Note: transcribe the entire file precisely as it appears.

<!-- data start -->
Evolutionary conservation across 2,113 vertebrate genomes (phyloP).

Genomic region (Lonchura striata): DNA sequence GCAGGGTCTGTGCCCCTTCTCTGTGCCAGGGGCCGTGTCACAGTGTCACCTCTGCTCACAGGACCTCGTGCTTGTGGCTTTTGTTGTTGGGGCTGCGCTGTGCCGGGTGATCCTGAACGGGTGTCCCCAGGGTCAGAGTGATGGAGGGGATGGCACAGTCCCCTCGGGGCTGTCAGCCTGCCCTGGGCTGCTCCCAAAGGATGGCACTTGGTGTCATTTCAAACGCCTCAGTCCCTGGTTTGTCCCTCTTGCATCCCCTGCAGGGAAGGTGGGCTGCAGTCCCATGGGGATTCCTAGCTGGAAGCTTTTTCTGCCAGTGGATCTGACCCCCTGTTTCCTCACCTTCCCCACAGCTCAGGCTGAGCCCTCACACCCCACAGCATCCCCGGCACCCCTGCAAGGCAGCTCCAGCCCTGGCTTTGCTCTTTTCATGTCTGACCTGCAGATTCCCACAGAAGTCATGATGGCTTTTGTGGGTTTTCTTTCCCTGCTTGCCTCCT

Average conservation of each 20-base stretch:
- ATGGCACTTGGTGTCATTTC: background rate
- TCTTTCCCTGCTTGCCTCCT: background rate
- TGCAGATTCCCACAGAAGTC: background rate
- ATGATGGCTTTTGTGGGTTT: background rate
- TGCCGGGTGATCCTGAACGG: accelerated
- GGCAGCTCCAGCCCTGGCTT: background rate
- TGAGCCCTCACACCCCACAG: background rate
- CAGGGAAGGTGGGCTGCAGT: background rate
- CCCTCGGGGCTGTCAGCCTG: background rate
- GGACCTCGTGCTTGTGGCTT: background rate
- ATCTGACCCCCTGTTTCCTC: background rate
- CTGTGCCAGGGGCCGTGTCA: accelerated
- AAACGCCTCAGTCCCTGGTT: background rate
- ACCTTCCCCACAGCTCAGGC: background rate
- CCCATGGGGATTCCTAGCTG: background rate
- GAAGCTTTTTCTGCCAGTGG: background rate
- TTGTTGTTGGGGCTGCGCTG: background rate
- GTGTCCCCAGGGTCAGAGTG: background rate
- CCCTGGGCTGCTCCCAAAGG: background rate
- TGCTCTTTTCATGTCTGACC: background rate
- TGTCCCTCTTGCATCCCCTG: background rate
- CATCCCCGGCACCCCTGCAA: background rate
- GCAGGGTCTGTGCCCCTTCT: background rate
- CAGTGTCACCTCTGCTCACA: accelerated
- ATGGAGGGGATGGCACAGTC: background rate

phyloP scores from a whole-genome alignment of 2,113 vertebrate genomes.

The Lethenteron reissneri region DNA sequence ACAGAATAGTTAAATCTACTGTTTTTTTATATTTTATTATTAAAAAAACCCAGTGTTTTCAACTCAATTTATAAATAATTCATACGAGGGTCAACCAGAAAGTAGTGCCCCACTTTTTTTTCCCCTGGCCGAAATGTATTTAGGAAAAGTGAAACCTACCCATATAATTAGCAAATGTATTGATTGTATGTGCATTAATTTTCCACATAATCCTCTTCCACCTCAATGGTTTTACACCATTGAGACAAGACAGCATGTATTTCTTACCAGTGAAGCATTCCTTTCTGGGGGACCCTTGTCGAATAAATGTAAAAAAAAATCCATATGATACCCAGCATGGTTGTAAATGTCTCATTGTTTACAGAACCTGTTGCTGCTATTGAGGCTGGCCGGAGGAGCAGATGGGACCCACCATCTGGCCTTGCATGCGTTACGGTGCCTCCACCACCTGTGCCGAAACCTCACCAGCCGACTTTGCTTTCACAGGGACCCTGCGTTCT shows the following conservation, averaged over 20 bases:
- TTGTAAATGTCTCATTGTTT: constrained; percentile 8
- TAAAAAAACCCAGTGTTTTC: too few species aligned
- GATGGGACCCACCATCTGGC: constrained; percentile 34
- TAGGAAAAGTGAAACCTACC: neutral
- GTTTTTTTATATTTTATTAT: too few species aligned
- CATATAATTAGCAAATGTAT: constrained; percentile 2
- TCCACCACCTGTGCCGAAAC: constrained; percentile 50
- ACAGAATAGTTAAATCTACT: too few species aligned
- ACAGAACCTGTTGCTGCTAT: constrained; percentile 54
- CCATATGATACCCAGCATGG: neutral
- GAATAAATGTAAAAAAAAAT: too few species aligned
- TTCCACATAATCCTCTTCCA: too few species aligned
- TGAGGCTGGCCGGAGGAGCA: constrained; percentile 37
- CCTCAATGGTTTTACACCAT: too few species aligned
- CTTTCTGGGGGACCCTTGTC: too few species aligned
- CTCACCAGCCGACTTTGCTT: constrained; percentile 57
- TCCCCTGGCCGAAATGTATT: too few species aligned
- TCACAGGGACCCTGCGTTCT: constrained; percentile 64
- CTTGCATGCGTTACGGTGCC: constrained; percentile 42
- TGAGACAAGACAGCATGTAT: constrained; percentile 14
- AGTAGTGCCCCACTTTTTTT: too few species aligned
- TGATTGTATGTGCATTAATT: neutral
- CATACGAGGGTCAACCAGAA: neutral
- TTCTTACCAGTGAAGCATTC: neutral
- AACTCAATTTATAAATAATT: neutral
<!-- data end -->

Evolutionary conservation across 2,113 vertebrate genomes (phyloP).

Genomic region (Lonchura striata): DNA sequence GCAGGGTCTGTGCCCCTTCTCTGTGCCAGGGGCCGTGTCACAGTGTCACCTCTGCTCACAGGACCTCGTGCTTGTGGCTTTTGTTGTTGGGGCTGCGCTGTGCCGGGTGATCCTGAACGGGTGTCCCCAGGGTCAGAGTGATGGAGGGGATGGCACAGTCCCCTCGGGGCTGTCAGCCTGCCCTGGGCTGCTCCCAAAGGATGGCACTTGGTGTCATTTCAAACGCCTCAGTCCCTGGTTTGTCCCTCTTGCATCCCCTGCAGGGAAGGTGGGCTGCAGTCCCATGGGGATTCCTAGCTGGAAGCTTTTTCTGCCAGTGGATCTGACCCCCTGTTTCCTCACCTTCCCCACAGCTCAGGCTGAGCCCTCACACCCCACAGCATCCCCGGCACCCCTGCAAGGCAGCTCCAGCCCTGGCTTTGCTCTTTTCATGTCTGACCTGCAGATTCCCACAGAAGTCATGATGGCTTTTGTGGGTTTTCTTTCCCTGCTTGCCTCCT

Average conservation of each 20-base stretch:
- ATGGCACTTGGTGTCATTTC: background rate
- TCTTTCCCTGCTTGCCTCCT: background rate
- TGCAGATTCCCACAGAAGTC: background rate
- ATGATGGCTTTTGTGGGTTT: background rate
- TGCCGGGTGATCCTGAACGG: accelerated
- GGCAGCTCCAGCCCTGGCTT: background rate
- TGAGCCCTCACACCCCACAG: background rate
- CAGGGAAGGTGGGCTGCAGT: background rate
- CCCTCGGGGCTGTCAGCCTG: background rate
- GGACCTCGTGCTTGTGGCTT: background rate
- ATCTGACCCCCTGTTTCCTC: background rate
- CTGTGCCAGGGGCCGTGTCA: accelerated
- AAACGCCTCAGTCCCTGGTT: background rate
- ACCTTCCCCACAGCTCAGGC: background rate
- CCCATGGGGATTCCTAGCTG: background rate
- GAAGCTTTTTCTGCCAGTGG: background rate
- TTGTTGTTGGGGCTGCGCTG: background rate
- GTGTCCCCAGGGTCAGAGTG: background rate
- CCCTGGGCTGCTCCCAAAGG: background rate
- TGCTCTTTTCATGTCTGACC: background rate
- TGTCCCTCTTGCATCCCCTG: background rate
- CATCCCCGGCACCCCTGCAA: background rate
- GCAGGGTCTGTGCCCCTTCT: background rate
- CAGTGTCACCTCTGCTCACA: accelerated
- ATGGAGGGGATGGCACAGTC: background rate

phyloP scores from a whole-genome alignment of 2,113 vertebrate genomes.

The Lethenteron reissneri region DNA sequence ACAGAATAGTTAAATCTACTGTTTTTTTATATTTTATTATTAAAAAAACCCAGTGTTTTCAACTCAATTTATAAATAATTCATACGAGGGTCAACCAGAAAGTAGTGCCCCACTTTTTTTTCCCCTGGCCGAAATGTATTTAGGAAAAGTGAAACCTACCCATATAATTAGCAAATGTATTGATTGTATGTGCATTAATTTTCCACATAATCCTCTTCCACCTCAATGGTTTTACACCATTGAGACAAGACAGCATGTATTTCTTACCAGTGAAGCATTCCTTTCTGGGGGACCCTTGTCGAATAAATGTAAAAAAAAATCCATATGATACCCAGCATGGTTGTAAATGTCTCATTGTTTACAGAACCTGTTGCTGCTATTGAGGCTGGCCGGAGGAGCAGATGGGACCCACCATCTGGCCTTGCATGCGTTACGGTGCCTCCACCACCTGTGCCGAAACCTCACCAGCCGACTTTGCTTTCACAGGGACCCTGCGTTCT shows the following conservation, averaged over 20 bases:
- TTGTAAATGTCTCATTGTTT: constrained; percentile 8
- TAAAAAAACCCAGTGTTTTC: too few species aligned
- GATGGGACCCACCATCTGGC: constrained; percentile 34
- TAGGAAAAGTGAAACCTACC: neutral
- GTTTTTTTATATTTTATTAT: too few species aligned
- CATATAATTAGCAAATGTAT: constrained; percentile 2
- TCCACCACCTGTGCCGAAAC: constrained; percentile 50
- ACAGAATAGTTAAATCTACT: too few species aligned
- ACAGAACCTGTTGCTGCTAT: constrained; percentile 54
- CCATATGATACCCAGCATGG: neutral
- GAATAAATGTAAAAAAAAAT: too few species aligned
- TTCCACATAATCCTCTTCCA: too few species aligned
- TGAGGCTGGCCGGAGGAGCA: constrained; percentile 37
- CCTCAATGGTTTTACACCAT: too few species aligned
- CTTTCTGGGGGACCCTTGTC: too few species aligned
- CTCACCAGCCGACTTTGCTT: constrained; percentile 57
- TCCCCTGGCCGAAATGTATT: too few species aligned
- TCACAGGGACCCTGCGTTCT: constrained; percentile 64
- CTTGCATGCGTTACGGTGCC: constrained; percentile 42
- TGAGACAAGACAGCATGTAT: constrained; percentile 14
- AGTAGTGCCCCACTTTTTTT: too few species aligned
- TGATTGTATGTGCATTAATT: neutral
- CATACGAGGGTCAACCAGAA: neutral
- TTCTTACCAGTGAAGCATTC: neutral
- AACTCAATTTATAAATAATT: neutral